…we have no doubt that in the present case, in spite of s. 135(3), the legislature intended that there must be publication as provided in what we have called the first part of s. 131(3). We therefore hold that this part of s. 131(3) is mandatory considering its language, the purpose for which it has been enacted, the setting in which it appears and the intention of the legislature which obviously is that no tax should be imposed without hearing tax-payers. Lastly we see no serious general inconvenience or injustice to anyone if this part of the provision is held to be mandatory; on the other hand it will be unjust to tax-payers if this part of the provision is held to be directory, inasmuch as the disregard of it would deprive them of the opportunity to make objections to the proposals, and the draft rules. We therefore hold that this part of s. 131(3) is mandatory.
As regards Section 94(3), the same methodology was applied by the Court to determine if the provision is directory or mandatory. The Court observed at para 14 that-
“when the legislature provided for the manner of publication it did not intend that that manner should be mandatory. So long as publication is made in substantial compliance with the manner provided in s. 94(3), that would serve the purpose of the mandatory part of the section which provides for publication. It would therefore not be improper to hold that the manner of publication provided in s. 94(3) is directory and so long as there is substantial compliance with that the purpose of the mandatory part of s. 131(3) would be served.
Holding that the requirement under the impugned provision (Section 94(3)) was merely directory and substantial compliance was adhered to, the Court then went into the factual matrix of this case and noted at para 15 that-
“It may be accepted that there has not been strict compliance with the provisions of s. 94(3) inasmuch as the publication has not been made in a local paper published in Hindi. We must however point out that if s. 94(3) is interpreted literally, all that it requires is that the publication must be in a local paper and that local paper must be published in Hindi, though the actual publication of the resolution may not be in Hindi. That does not seem to us to be the real meaning of s. 94(3) and what it substantially requires is that the publication should be in Hindi in a local paper, and if that is done that would be compliance with s. 94(3). Now what has happened in this case is that the publication has been made in a local paper which on the evidence seems to have good circulation in Rampur and the actual resolution has been published in Hindi, though the paper itself is published in Urdu. It seems to us therefore that there is substantial compliance with the provisions of s. 94(3) in this case, even though there is a technical defect inasmuch as the local paper in which the publication has been made is published in Urdu and not in Hindi. But what has happened in this case is in our opinion substantial compliance with s. 94(3) and as we have held that provision to be directory it must be held that s. 131(3) has been complied with.”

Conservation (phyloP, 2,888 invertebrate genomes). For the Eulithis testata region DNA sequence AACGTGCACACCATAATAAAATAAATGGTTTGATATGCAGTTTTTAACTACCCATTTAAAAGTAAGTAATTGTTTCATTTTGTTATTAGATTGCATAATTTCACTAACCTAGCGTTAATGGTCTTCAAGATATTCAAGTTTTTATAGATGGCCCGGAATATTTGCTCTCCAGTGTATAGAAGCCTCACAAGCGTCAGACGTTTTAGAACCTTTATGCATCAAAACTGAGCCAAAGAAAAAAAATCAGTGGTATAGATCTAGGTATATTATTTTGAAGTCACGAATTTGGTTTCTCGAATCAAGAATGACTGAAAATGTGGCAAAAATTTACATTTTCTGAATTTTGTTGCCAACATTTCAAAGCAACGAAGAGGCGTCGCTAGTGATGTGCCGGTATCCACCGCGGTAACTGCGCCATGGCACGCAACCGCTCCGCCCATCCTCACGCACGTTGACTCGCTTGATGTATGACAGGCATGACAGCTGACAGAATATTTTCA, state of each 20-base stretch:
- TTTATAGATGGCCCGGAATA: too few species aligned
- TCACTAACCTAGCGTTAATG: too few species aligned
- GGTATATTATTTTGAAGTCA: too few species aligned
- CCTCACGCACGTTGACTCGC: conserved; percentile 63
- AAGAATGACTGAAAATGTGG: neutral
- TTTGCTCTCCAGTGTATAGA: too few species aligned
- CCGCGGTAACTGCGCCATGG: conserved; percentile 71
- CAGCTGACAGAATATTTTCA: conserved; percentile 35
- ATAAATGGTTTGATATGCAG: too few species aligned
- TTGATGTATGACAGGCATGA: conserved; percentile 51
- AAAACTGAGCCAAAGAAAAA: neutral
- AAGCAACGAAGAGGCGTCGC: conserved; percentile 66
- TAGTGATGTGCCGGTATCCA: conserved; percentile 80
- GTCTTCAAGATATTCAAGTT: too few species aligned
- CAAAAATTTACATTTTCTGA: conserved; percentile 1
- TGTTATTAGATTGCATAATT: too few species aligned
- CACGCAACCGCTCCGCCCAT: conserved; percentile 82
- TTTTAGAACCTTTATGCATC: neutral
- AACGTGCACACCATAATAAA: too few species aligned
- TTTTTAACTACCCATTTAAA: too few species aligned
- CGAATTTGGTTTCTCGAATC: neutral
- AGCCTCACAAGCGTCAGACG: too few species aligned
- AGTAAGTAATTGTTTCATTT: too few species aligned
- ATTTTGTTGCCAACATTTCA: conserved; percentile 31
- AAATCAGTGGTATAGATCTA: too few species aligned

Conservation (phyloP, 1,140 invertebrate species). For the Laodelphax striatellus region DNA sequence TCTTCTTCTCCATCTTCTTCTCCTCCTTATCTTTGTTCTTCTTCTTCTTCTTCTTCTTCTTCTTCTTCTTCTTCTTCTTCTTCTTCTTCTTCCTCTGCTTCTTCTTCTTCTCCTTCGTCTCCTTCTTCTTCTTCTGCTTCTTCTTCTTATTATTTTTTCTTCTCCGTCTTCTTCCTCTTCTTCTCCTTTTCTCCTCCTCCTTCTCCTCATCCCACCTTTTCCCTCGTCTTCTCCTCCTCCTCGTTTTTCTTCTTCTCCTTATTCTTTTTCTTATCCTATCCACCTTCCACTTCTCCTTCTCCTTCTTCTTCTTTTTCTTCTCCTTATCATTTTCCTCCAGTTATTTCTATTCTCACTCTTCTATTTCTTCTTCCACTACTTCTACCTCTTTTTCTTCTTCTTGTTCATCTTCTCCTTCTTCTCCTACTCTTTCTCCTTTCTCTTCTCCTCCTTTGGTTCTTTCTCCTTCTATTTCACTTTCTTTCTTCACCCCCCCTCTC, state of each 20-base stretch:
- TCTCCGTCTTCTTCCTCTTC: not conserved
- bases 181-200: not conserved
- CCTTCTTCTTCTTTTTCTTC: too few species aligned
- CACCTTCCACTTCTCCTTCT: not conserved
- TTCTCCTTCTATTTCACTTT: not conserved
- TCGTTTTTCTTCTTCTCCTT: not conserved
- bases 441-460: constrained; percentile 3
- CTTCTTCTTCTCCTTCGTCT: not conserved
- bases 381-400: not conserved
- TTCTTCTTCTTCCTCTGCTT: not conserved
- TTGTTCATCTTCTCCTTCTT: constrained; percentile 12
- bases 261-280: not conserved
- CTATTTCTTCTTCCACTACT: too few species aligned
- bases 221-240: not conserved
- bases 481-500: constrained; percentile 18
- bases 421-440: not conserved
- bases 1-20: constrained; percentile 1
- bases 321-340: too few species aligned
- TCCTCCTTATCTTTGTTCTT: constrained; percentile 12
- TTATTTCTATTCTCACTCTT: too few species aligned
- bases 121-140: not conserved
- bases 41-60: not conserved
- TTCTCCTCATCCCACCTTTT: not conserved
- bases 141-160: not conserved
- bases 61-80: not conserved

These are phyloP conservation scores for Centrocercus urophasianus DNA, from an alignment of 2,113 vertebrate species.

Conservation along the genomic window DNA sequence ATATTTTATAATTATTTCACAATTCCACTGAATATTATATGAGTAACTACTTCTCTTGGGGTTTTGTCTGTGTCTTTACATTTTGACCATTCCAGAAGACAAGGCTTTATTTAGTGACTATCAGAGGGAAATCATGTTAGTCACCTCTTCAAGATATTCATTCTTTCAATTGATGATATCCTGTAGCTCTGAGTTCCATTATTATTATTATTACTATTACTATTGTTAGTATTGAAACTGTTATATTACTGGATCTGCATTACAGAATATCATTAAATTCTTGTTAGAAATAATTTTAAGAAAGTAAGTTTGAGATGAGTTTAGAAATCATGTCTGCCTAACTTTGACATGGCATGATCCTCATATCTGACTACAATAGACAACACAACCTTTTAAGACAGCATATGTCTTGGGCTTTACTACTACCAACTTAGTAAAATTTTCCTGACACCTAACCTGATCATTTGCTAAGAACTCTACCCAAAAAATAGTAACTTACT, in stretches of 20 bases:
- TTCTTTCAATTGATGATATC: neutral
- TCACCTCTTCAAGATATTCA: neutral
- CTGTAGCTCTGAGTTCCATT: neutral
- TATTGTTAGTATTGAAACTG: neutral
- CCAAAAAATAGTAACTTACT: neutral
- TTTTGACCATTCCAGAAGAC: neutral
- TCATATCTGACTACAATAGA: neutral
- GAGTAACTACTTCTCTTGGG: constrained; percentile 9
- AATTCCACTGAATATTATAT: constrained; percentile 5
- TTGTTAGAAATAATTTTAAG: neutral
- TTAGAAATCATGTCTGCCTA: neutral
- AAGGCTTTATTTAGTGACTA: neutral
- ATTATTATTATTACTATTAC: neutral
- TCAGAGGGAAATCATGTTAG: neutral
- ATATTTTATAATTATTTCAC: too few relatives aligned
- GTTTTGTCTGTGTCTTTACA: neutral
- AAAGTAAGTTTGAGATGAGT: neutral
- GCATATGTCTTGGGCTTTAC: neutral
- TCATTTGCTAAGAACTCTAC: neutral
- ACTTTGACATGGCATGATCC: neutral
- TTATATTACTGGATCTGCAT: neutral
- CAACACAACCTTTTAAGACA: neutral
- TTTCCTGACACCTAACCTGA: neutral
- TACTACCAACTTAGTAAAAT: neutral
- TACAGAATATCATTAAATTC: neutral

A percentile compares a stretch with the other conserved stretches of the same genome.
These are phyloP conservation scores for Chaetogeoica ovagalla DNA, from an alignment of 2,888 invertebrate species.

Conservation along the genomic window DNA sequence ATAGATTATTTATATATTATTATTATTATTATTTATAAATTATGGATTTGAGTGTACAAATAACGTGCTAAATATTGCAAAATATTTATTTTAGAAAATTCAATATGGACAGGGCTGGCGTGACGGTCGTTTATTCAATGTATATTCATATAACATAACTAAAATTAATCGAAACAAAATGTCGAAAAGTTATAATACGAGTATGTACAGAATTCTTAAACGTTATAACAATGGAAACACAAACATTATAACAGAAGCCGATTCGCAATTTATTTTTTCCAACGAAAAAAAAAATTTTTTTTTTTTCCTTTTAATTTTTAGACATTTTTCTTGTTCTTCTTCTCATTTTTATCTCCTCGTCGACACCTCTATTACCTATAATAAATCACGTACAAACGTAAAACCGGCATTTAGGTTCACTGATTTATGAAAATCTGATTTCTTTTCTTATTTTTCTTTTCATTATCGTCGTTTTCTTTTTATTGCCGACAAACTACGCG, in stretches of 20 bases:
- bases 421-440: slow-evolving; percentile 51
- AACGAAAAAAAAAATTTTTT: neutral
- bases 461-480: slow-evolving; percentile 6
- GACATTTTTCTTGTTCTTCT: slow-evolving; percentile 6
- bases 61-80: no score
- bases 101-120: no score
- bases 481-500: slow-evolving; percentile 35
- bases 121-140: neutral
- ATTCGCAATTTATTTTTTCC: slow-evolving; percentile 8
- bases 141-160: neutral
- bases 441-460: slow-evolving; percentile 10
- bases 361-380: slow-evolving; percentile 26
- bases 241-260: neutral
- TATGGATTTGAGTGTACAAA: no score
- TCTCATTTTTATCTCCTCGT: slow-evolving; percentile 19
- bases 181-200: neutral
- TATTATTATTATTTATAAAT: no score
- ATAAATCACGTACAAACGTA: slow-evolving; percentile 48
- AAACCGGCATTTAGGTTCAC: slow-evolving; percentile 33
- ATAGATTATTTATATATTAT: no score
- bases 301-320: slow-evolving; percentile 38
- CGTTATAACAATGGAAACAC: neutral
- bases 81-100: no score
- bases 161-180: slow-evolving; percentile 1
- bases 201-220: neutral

- Section 131(3) is mandatory based on language, the purpose for which it has been enacted, the setting in which it appears and the intention of the legislature.
- Section 94(3) is directory. As long as compliance is made in substantial part and it serves the purpose of the mandatory part of a statutory provision, it would not be improper to hold the provision as directory.
- Since the mandatory part of s. 131(3) has been complied with and its directory part has been substantially complied with, S. 135(3) will apply and the objection that the tax is not validly imposed must fail.